Under Valentine's tutelage St. Cyr incorporated elements of classical ballet and modern dance into her routines. Instead of playing to the audience she presented erotic mini-dramas from behind the fourth wall. Recreating Cleopatra and Salome, playing a suicidal spurned lover, re-enacting The Portrait of Dorian Grey  -- these and other dances owed more to Martha Graham than Busty Morgan.  St. Cyr and Valentine dreamed of making burlesque an art form, of winning the kind of respect Josephine Baker received in Paris.  Her act, and his choreography, went far beyond the standard "bumping and grinding" of an average girlie show.

It is also possible that Valentine worked as a dancer or choreographer at the Mayan in earlier, less bawdy productions. Burton H. Wolfe discovered a March 8, 1948 Los Angeles Times review entitled "Mayan Offers Burlesque" which noted that "the producers have toned down luridness somewhat since the last show." The Mayan does not appear in Uno's Billboard column until April 10, 1948, when he talks about an ongoing show.  All Billboard mentions of the Mayan before that date describe big bands, operettas, musicals and theatrical productions.  It appears that burlesque was a final failed effort to bring in crowds and one which only lasted a few months. At the end of December the Mayan was sold to Frank Fouce, who in 1949 turned it into a Spanish language theater and cinema.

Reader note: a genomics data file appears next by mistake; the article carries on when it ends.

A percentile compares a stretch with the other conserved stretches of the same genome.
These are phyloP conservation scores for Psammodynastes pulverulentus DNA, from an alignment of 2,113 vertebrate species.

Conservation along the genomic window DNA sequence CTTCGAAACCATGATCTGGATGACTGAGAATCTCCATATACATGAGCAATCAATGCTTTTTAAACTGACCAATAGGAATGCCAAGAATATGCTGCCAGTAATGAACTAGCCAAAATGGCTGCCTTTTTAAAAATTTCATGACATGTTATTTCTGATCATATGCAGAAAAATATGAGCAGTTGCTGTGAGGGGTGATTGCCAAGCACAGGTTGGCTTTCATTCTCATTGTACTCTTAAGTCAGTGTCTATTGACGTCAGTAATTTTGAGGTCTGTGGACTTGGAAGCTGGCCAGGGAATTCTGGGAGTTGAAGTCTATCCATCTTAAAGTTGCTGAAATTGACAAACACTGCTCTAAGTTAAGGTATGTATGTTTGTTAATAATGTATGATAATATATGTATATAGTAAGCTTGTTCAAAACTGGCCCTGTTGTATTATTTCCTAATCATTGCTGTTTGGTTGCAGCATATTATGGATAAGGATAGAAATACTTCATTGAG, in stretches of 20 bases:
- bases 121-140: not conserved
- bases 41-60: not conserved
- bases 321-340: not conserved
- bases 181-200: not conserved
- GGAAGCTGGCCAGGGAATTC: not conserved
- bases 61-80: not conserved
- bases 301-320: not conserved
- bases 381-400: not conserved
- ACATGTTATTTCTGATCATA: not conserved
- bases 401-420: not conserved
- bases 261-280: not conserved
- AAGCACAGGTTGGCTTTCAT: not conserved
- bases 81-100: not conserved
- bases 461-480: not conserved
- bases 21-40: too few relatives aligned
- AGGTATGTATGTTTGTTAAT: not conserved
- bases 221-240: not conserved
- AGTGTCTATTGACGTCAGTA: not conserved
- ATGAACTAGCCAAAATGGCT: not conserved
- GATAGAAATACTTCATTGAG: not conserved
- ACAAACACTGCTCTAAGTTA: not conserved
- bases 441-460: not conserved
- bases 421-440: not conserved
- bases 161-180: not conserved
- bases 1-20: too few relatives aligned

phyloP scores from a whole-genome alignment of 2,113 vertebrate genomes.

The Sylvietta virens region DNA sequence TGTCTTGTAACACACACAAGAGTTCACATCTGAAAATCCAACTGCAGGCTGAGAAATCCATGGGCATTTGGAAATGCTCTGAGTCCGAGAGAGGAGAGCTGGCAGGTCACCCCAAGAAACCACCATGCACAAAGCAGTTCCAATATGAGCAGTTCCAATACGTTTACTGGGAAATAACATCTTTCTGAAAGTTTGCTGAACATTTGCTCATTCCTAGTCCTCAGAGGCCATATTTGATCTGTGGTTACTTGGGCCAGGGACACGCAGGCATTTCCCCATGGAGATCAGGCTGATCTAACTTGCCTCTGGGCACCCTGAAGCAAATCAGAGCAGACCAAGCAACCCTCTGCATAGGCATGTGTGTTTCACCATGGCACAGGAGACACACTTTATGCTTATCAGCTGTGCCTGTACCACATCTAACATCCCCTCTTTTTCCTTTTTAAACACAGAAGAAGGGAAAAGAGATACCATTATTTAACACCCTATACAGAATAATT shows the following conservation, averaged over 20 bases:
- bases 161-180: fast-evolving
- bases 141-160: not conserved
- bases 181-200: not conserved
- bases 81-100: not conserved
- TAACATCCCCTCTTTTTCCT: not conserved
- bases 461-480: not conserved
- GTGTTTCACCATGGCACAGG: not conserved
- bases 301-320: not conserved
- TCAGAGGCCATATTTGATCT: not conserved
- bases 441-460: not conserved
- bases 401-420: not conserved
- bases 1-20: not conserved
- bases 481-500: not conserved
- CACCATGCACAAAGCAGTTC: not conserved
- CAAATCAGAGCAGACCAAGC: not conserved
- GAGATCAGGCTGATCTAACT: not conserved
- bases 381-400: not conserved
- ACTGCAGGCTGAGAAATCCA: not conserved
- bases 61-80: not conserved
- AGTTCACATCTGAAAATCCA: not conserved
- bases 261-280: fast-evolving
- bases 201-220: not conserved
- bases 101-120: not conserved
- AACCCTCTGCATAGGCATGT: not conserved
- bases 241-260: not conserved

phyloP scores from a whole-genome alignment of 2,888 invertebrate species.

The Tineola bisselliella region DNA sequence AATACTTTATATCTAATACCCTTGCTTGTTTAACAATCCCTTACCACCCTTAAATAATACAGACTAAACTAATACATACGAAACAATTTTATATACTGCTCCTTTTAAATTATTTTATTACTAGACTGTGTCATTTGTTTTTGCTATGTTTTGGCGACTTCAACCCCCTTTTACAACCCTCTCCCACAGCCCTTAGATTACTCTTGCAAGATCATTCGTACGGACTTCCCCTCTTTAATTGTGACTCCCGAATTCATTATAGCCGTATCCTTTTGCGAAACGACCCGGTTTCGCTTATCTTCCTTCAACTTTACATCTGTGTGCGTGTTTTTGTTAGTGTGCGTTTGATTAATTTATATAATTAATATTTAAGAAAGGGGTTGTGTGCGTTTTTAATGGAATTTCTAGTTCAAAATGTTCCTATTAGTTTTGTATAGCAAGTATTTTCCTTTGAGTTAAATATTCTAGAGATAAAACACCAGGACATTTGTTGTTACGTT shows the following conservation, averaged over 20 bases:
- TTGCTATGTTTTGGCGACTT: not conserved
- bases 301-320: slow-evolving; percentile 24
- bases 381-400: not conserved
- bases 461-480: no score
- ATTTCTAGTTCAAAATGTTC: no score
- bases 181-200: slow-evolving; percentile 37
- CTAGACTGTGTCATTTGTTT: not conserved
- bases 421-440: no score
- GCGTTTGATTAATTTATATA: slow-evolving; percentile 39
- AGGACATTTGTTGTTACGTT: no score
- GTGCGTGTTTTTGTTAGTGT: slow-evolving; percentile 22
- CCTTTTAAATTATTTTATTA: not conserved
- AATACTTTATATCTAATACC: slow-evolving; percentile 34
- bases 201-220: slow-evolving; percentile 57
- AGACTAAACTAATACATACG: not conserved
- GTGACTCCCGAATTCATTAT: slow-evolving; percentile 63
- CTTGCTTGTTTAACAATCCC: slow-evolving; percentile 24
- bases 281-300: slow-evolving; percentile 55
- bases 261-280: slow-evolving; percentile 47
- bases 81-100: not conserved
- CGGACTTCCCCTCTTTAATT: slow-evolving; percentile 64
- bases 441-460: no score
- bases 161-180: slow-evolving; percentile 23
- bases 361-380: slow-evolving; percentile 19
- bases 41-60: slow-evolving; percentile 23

But Mr. Fouce was not the Mayan's last owner.  By 1990, when Valentine was interviewed, the Mayan  had been an adult theater for twenty years.  The "daring" and "torrid!!" naughtiness of postwar burlesque had long since been replaced by live sex shows and lap dances: the neo-Burlesque movement was barely a twinkle on somebody's pasties. Valentine was over 70, still healthy and vigorous but definitely at an age when one considers his legacy.  In most ways his was a typical Los Angeles life.  He was a dreamer who came west, better looking than many and more talented than most, a guy who never got to be Hamlet but who played his share of attendant lords.  Perhaps we can forgive him for downplaying the two months he spent directing a strip show at a notorious porn palace.

Which brings us back to Anton LaVey.  Not long before Valentine was interviewed, LaVey told Blanche Barton that he had, in October 1948, played the organ at the Mayan Theater for a Paris-themed burlesque show directed by Paul Valentine.  And, if Billboard is to be believed, there was indeed a "French Postcards Revue" directed by Paul Valentine playing the Mayan Theater at that time.  This says nothing about whether or not LaVey -- never mind Marilyn Monroe -- worked at that show. But it certainly does suggest a certain familiarity with the inner workings of the Los Angeles burlesque scene. Because I very strongly doubt that most of the men who just attended that show remembered who the choreographer was fifteen minutes after they left, never mind forty years later.